We have the satisfaction of seeing the effort of our analysts has been very well received by our customers. The customer advocacy activities within the project allow us to closely monitor how customers perceive our services and has been an important tool in improving our procedures.

The POP CoE will continue its activities during the next months with limited resources. We expect to be able to continue them in the future under different programmes, supporting the improvement of productivity and overall efficiency in how research and industry sustainably use the available computing resources. To keep up to date with POP activities, please check our website:


Whilst the project has come to a completion, its impact in different dimensions will continue.

Sectors That Benefited From POP

The bar chart below shows the sectors that have benefited from the POP service.

As many of the project partners had wide connections with academia, academics were able to take advantage of the service. The project embarked on a marketing campaign with a dedicated business development manager to target commercial organisations which resulted in attracting a number of customers from this sector. The project also had a sizeable number of customers from research and government organisations.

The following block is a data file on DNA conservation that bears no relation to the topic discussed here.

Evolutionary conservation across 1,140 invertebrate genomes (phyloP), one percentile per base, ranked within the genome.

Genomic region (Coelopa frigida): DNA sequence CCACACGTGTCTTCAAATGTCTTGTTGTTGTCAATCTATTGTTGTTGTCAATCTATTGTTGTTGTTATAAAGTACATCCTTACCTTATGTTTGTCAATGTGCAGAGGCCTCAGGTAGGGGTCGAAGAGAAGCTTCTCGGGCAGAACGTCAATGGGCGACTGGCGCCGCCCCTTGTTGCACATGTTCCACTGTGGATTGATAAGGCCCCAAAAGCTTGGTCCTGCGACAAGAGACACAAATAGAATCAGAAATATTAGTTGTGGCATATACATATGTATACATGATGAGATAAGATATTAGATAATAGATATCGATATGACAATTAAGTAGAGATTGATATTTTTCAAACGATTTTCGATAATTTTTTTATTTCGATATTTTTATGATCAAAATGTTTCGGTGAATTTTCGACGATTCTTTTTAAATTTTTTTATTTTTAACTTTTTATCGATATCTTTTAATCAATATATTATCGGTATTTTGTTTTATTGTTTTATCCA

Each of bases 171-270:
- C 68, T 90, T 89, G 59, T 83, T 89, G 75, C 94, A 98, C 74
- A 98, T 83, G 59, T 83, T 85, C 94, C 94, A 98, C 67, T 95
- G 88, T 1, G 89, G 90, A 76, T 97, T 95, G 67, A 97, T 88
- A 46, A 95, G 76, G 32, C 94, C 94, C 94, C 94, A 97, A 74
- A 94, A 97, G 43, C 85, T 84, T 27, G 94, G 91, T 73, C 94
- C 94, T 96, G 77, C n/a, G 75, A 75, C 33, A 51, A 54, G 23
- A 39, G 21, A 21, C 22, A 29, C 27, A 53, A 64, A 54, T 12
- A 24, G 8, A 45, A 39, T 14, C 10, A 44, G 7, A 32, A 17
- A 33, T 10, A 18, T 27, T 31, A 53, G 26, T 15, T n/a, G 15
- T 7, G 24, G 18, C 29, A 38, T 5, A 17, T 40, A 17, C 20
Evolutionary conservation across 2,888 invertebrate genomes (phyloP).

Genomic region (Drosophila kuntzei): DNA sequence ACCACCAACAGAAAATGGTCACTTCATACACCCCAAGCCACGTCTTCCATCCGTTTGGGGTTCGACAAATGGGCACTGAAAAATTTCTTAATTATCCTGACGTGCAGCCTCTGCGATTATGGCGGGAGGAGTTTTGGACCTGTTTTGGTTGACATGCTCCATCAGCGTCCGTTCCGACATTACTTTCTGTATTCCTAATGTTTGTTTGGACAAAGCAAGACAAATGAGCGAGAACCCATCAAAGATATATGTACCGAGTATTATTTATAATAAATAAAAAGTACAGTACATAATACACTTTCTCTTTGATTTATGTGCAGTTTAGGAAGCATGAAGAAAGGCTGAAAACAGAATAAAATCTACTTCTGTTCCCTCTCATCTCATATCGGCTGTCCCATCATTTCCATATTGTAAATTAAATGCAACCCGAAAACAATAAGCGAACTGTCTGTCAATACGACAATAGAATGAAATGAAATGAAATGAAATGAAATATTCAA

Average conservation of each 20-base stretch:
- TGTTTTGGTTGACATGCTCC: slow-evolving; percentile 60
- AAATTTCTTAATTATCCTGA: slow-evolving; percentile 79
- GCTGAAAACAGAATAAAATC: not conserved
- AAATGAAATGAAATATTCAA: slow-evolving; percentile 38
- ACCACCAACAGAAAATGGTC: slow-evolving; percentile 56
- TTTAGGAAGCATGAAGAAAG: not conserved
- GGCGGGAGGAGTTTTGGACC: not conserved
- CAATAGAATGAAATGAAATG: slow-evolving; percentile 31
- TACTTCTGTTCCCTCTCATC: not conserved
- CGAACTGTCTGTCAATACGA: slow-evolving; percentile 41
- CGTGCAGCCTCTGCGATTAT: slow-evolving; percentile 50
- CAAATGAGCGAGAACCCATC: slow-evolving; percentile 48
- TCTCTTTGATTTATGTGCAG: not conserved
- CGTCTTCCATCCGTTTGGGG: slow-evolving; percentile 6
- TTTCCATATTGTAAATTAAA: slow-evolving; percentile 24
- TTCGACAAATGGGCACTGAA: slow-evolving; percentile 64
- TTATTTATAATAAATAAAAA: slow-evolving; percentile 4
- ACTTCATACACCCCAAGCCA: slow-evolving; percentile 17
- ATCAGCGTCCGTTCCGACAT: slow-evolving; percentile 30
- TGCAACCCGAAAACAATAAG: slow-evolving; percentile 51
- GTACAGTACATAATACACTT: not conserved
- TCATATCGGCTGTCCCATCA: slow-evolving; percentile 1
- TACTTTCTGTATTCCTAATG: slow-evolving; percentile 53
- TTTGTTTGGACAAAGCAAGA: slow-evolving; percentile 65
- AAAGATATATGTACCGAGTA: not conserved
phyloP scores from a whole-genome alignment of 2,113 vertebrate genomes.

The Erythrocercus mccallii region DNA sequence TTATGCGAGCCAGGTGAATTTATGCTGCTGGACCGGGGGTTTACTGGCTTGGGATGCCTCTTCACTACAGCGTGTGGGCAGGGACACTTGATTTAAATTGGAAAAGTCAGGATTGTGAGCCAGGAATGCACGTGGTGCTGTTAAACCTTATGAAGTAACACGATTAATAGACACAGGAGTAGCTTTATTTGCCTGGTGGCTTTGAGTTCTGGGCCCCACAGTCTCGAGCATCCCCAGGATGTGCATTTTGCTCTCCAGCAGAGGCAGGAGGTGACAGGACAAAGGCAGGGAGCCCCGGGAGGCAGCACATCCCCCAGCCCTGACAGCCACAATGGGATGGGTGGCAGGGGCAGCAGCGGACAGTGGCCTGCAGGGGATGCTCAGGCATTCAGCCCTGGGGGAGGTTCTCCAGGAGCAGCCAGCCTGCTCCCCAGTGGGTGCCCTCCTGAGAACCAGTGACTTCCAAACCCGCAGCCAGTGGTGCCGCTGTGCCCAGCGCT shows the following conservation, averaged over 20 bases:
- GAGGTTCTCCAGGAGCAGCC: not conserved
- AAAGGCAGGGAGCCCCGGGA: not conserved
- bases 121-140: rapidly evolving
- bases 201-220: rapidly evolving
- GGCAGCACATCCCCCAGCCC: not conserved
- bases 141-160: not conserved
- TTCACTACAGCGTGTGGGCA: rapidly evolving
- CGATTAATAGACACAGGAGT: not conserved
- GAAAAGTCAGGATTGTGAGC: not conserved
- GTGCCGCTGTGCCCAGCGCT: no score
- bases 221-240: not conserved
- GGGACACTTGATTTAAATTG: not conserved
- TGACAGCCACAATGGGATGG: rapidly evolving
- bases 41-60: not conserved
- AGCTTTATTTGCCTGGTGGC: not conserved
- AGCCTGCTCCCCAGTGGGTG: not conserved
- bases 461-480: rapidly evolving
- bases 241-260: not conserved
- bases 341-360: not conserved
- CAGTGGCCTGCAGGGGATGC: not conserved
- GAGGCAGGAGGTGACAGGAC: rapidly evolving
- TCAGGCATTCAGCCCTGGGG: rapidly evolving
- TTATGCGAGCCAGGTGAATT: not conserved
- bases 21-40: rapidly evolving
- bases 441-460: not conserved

Some commercial organisations, quite rightly, worry about intellectual property (IP) and their IP not being shared with their competitors. To allay their concerns, the project partners signed non-disclosure agreements with customers when required. We aim to attract more commercial organisations and to build on the success and experience in the future of POP. In addition, the project also aims for wider collaboration with other EC funded HPC projects to share experiences and best practices.

Parallel Models and Programming Languages of Codes that Benefited from POP

POP analysed a wide variety of parallel codes, from commercial CFD to academic molecular dynamics codes. The codes were also implemented in different programming languages and employing several parallel models. The Venn diagram below shows the breakdown of programming languages used: